Shalom Aleichem (1859-1916; "Peace be upon you") was the pseudonym of the Russian Yiddish writer Shalom Rabinowitz. The most popular Jewish writer of all times, his stories depict with wry humor, the hardships, poverty and oppression endured by the Jews in the Russian pale of Settlement, as well as their proud resilience. The successful Broadway musical "Fiddler on the Roof" (1964) was based on Shalom Aleichem's sketches in Tevye's Daughters (1894).

Chlavne, a short, dark, heavyset man, had always loved a drink. Fortunately, he was brought up in a decent and temperate home, or he would surely have grown up a drunkard. I do not guarantee that it was only his upbringing that saved him from a drunkard's fate. It is possible that in spite of it he might have been able to out-drink a squad of cannoneers, if only he had the means. But his wife Gittel managed all his finances and did not let him have a let him have a groshen to spend. Wherever money was involved Gittel took care of it. The work itself, the labor that earned their bread was done by Chlavne (he was, alas, a shoemaker), but when the work was finished it was Gittel who delivered it and collected the money. And naturally Chlavne was not pleased with this state of affairs.

"What do you think I am? A thief — or what?"

That is what Chlavne said to his wife Gittel, and he received a clear unequivocal answer on the spot.

"Heaven forbid! Who said you were a thief? All you are is a soak. Do you dare tell me you aren't?"

To deny it outright was not easy. And yet to go ahead and confess that he loved to take a bitter drop was not so agreeable either. So he took refuge in a pun, as he frequently did, because Chlavne the shoemaker was fond not only of a glass of brandy, but also of a quip, a pun, a pithy saying, for he was a true Kasrielevite. So he scratched his beard, looked up at the ceiling and said:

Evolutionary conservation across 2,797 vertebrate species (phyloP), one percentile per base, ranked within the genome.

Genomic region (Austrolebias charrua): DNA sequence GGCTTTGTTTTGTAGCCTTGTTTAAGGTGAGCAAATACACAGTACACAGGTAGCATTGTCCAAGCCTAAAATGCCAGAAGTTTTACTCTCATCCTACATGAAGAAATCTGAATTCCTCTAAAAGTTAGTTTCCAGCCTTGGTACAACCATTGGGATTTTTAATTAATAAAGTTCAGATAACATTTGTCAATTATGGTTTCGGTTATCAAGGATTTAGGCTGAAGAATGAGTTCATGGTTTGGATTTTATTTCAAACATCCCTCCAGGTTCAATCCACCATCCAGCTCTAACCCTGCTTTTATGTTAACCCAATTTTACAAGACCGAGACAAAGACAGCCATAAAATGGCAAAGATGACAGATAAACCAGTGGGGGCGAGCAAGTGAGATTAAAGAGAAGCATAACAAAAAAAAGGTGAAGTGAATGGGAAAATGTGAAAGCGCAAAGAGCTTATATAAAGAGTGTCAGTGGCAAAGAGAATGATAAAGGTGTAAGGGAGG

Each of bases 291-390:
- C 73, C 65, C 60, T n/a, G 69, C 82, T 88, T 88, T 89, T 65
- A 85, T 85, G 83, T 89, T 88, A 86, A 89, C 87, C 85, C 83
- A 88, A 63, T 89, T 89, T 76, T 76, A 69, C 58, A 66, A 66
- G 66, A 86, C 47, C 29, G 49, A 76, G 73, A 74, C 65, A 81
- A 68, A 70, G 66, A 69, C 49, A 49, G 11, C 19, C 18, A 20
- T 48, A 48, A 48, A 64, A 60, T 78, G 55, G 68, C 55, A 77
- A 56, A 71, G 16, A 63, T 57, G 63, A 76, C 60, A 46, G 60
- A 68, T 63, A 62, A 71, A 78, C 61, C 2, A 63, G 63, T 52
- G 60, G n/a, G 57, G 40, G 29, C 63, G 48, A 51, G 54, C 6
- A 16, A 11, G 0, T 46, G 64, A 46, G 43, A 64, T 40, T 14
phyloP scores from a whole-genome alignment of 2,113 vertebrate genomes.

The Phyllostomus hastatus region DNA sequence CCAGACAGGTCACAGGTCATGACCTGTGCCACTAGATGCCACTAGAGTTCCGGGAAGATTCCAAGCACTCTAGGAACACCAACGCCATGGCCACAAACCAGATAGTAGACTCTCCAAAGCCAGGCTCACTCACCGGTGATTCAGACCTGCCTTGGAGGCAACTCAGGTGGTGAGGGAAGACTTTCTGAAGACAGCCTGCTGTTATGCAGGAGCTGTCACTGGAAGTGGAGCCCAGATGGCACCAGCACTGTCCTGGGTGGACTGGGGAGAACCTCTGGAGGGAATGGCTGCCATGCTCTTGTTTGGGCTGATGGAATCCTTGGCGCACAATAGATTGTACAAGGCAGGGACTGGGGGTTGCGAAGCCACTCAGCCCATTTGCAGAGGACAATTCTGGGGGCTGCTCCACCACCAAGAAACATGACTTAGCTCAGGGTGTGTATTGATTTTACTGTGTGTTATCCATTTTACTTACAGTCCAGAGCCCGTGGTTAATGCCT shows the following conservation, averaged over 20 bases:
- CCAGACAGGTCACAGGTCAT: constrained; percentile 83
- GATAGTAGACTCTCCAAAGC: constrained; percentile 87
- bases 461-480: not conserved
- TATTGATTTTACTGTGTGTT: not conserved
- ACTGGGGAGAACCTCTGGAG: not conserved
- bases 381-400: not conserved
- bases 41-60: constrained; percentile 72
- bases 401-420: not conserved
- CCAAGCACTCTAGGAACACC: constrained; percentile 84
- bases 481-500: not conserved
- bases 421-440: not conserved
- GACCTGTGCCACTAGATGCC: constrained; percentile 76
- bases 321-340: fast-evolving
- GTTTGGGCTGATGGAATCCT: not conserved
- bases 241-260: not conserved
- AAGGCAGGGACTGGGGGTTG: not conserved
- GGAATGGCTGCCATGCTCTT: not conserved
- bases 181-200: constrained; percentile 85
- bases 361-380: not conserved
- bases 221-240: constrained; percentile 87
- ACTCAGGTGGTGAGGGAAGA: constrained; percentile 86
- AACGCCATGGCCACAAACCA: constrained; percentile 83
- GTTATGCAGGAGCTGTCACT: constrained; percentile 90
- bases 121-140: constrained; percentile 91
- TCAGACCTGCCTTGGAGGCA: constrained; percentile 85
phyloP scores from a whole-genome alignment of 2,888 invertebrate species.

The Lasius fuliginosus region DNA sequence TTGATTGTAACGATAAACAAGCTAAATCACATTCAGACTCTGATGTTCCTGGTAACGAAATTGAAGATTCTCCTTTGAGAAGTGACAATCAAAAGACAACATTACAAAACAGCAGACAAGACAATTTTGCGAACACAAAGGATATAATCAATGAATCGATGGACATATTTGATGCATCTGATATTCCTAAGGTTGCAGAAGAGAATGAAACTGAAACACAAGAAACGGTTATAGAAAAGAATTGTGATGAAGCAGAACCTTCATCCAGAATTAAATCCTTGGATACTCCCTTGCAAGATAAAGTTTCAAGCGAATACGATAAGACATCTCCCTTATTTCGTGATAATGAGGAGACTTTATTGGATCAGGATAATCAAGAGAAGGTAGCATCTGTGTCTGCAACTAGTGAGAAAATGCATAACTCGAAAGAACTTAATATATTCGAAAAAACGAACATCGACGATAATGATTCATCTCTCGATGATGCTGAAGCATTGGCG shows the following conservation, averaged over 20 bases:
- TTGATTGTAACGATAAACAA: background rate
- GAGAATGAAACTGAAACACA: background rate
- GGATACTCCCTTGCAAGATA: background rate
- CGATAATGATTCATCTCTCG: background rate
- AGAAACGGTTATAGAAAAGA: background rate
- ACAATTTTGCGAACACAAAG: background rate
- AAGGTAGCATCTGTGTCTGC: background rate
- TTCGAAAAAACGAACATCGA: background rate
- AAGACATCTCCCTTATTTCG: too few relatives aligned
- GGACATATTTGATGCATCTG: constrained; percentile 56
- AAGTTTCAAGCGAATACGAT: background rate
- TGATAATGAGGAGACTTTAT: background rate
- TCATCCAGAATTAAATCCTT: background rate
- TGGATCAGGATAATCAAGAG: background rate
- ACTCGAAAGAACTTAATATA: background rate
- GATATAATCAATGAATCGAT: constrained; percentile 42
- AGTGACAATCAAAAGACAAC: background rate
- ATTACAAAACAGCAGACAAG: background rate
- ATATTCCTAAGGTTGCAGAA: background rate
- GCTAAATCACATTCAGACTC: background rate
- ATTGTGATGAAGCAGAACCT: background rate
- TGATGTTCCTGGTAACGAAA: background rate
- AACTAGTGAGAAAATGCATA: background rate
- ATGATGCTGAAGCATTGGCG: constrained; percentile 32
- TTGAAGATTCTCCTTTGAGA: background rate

"Listen to the woman!" All she can say is soak. Soak! If I have a bottle in my hand, do I ever soak anybody with it? All I do is drink it."

"Oh, go to the devil!" his wife sputtered.

"Together with you, beloved, I'll go through the fires of hell."

"Here, go with this!" cried Gittel, and from the other side of the room she heaved a boot at him. This, too, Chlavne caught with a laugh, and he replied with quip, as always.

And what did he do when Gittel came home with some money and handed him a few Groshen to buy some thread and wax and brushes? He became soft as butter and as sweet as honey. And his respect for women in general and Gittel in particular rose immediately. He stroked his high, white forehead (all shoemakers have high, white foreheads) and mused thoughtfully, philosophically:

"I can't understand what a wise man like King Solomon had against women. Do you know what King Solomon said about women? Or don't you?"

"Who cares about what King Solomon said? You go to the market for thread and wax and brushes. And see that you don't lose your way in some tavern."

At this far-fetched idea, Chlavne burst out laughing.

"Next you'll be telling me not to wear my heavy mittens in July or eat matzah on Yom Kippur! Which way is the marketplace and which way are the taverns? And besides, who would you think of going to have a drink, on a workday, in the middle of the week?"

But even while he was talking he was counting the money Gittel had given him by transferring it, coin by coin, from one hand to the other hand. Looking philosophically up at the ceiling with one eye closed, he was figuring out exactly how much he would need for thread, how much for wax and how much for brushes. And with a deep, deep sigh he quietly went out of the house and straight to the tavern.

From: Sholom Aleichem, The Old Country (trans. from Yiddish by Julius and Frances Butwin) NY: Crown Publishers, 1946 p. 51ff

Philip Goodman, Purim Anthology , Philadelphia: Jewish Publication Society of America, 1949, pages 168-70

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